A dry box is the best kayak accessory if you have something that needs to stay dry and un-crushed. A dry box is very helpful for kayak camping or fishing with electronics like personal locator beacons or fish finders.
I’ve also seen people use big dry boxes to transport laptops (for scientific equipment).
Pelican is a trusted name in dry boxes. The Pelican Micro Case 1040 with Carabiner is perfect for cell phones.
If your giftee has lots of gear to store, try the Pelican 1120 Case with foam.
#19 Kayak Bilge Pump
When water gets into a sit-inside kayak, you need a way to get the water out. A cheap way to do that is with a milk jug with the top cut off, but a bilge pump is smaller and more efficient.
This NRS Kayak Bilge Pump is an excellent addition to your kayaking gear bag.
This bilge pump doesn’t require a hose. Instead, the water shoots out the side nozzle.
It pumps eight gallons of water a minute and is covered with bright yellow foam, making it easy to see and allowing it to float.
#20 Scupper Plugs
Scupper plugs are one of my favorite sit-on-top kayak accessories; they’re cheap but also very handy. Scupper plugs fit inside the self-bailing drain holes on a sit-on-top kayak and help keep you drier.
I like the design of these Seattle Sports Scupper Plugs because the tiered silicone allows them to fit into any size scupper hole.
Another bonus of this design is the glow-in-the-dark material, which makes them easier to find in low light.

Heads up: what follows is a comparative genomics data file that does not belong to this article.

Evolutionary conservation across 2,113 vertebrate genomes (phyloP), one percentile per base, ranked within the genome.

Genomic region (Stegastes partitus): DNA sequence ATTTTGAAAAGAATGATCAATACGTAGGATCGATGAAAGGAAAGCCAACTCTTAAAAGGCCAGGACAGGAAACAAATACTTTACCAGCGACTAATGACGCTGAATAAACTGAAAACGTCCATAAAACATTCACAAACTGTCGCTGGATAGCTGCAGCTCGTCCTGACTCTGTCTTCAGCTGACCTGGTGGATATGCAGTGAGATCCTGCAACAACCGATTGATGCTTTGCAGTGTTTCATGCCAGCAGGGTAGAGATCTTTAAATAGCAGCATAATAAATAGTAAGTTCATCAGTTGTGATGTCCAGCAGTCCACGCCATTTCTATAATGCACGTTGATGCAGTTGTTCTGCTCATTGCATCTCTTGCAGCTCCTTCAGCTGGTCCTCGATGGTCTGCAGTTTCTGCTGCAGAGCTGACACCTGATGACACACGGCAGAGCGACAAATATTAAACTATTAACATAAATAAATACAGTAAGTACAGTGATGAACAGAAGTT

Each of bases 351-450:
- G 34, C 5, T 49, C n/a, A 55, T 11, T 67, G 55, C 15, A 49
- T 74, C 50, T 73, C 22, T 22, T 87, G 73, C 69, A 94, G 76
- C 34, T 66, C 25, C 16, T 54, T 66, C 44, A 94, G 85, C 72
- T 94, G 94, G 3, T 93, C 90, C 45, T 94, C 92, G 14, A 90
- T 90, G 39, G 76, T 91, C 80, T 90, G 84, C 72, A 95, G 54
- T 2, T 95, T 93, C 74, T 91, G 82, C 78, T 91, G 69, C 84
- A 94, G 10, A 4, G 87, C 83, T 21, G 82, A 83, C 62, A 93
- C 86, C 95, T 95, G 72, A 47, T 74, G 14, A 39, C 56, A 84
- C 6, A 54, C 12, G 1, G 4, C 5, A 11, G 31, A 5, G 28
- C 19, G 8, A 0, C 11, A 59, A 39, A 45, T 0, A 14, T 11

#21 Water Filter
A water filter is a perfect piece of kayak gear to add to your pile. Honestly, I don’t think you should make extended trips without one.
I have tried so many water filters, and I really like the design of the LifeStraw Peak Squeeze Water Filter System. The flexible reservoir doesn’t take up too much kayak storage space but can still filter three liters of water per minute (that’s fast!).
LifeStraw is an excellent name for water filters; their products remove everything you should be scared of, including microplastics and silt.
#22 Inflatable Kayak Patch Kit
We own several inflatable kayaks and two stand-up paddleboards. They’re excellent if you want to save space, but we have had to patch at least one of our older kayaks.
An AquaPro Liquid Patch Repair Kit makes a great stocking stuffer if your giftee has an inflatable kayak.
The AquaPro Patch Kit is designed specifically for inflatable boats and rafts, and it works on various materials, including PVC, neoprene, vinyl, and polyester.
This product is super easy to use on an inflatable kayak and dries in two hours.
#23 Personal Locator Beacon
Personal Locator Beacons, or Spot Devices, are an essential kayak accessory for anyone with an adventurous spirit and a bad sense of direction (I bet you can think of someone in your life with that combination of characteristics).
All joking aside, emergencies can happen to anyone, and a Spot Gen 4 device is one of the best ways to ensure your giftee gets help fast.
The Spot is compact and uses satellites to track your location so you can signal for help in an emergency. These devices are very reliable and can be lifesaving for many folks in the backcountry.
#24 Waterproof First Aid Kit
A first aid kit should be part of everyone’s kayaking gear kit!
An excellent first aid kit for kayaking, kayak fishing, or kayak camping should be waterproof and compact yet still have good supplies (haven’t we all seen useless first aid kits in our day?).